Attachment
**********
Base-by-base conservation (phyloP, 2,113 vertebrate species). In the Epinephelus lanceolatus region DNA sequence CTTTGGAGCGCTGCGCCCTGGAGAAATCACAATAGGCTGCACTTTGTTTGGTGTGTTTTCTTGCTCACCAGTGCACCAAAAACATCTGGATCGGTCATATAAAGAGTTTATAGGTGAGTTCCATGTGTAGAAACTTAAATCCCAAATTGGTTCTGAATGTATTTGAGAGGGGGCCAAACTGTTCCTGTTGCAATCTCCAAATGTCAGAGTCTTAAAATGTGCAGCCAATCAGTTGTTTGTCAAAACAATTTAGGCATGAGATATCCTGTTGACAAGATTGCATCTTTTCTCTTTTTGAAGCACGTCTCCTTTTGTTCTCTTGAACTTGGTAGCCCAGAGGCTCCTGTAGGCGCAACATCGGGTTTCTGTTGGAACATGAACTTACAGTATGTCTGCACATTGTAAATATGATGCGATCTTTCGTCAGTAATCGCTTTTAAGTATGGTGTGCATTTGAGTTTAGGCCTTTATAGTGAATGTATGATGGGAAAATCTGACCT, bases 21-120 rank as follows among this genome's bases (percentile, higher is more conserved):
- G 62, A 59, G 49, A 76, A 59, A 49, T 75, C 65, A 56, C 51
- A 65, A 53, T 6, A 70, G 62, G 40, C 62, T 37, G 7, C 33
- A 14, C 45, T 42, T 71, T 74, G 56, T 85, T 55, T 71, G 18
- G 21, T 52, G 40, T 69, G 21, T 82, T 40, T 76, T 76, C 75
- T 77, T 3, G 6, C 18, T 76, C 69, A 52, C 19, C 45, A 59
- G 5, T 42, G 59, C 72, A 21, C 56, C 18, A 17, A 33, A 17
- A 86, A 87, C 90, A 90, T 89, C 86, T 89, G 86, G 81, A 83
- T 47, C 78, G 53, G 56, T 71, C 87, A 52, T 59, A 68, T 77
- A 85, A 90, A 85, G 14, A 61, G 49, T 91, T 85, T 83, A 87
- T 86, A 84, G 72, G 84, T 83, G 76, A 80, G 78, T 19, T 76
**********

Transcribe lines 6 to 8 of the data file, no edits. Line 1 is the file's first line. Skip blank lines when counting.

- T 77, T 3, G 6, C 18, T 76, C 69, A 52, C 19, C 45, A 59
- G 5, T 42, G 59, C 72, A 21, C 56, C 18, A 17, A 33, A 17
- A 86, A 87, C 90, A 90, T 89, C 86, T 89, G 86, G 81, A 83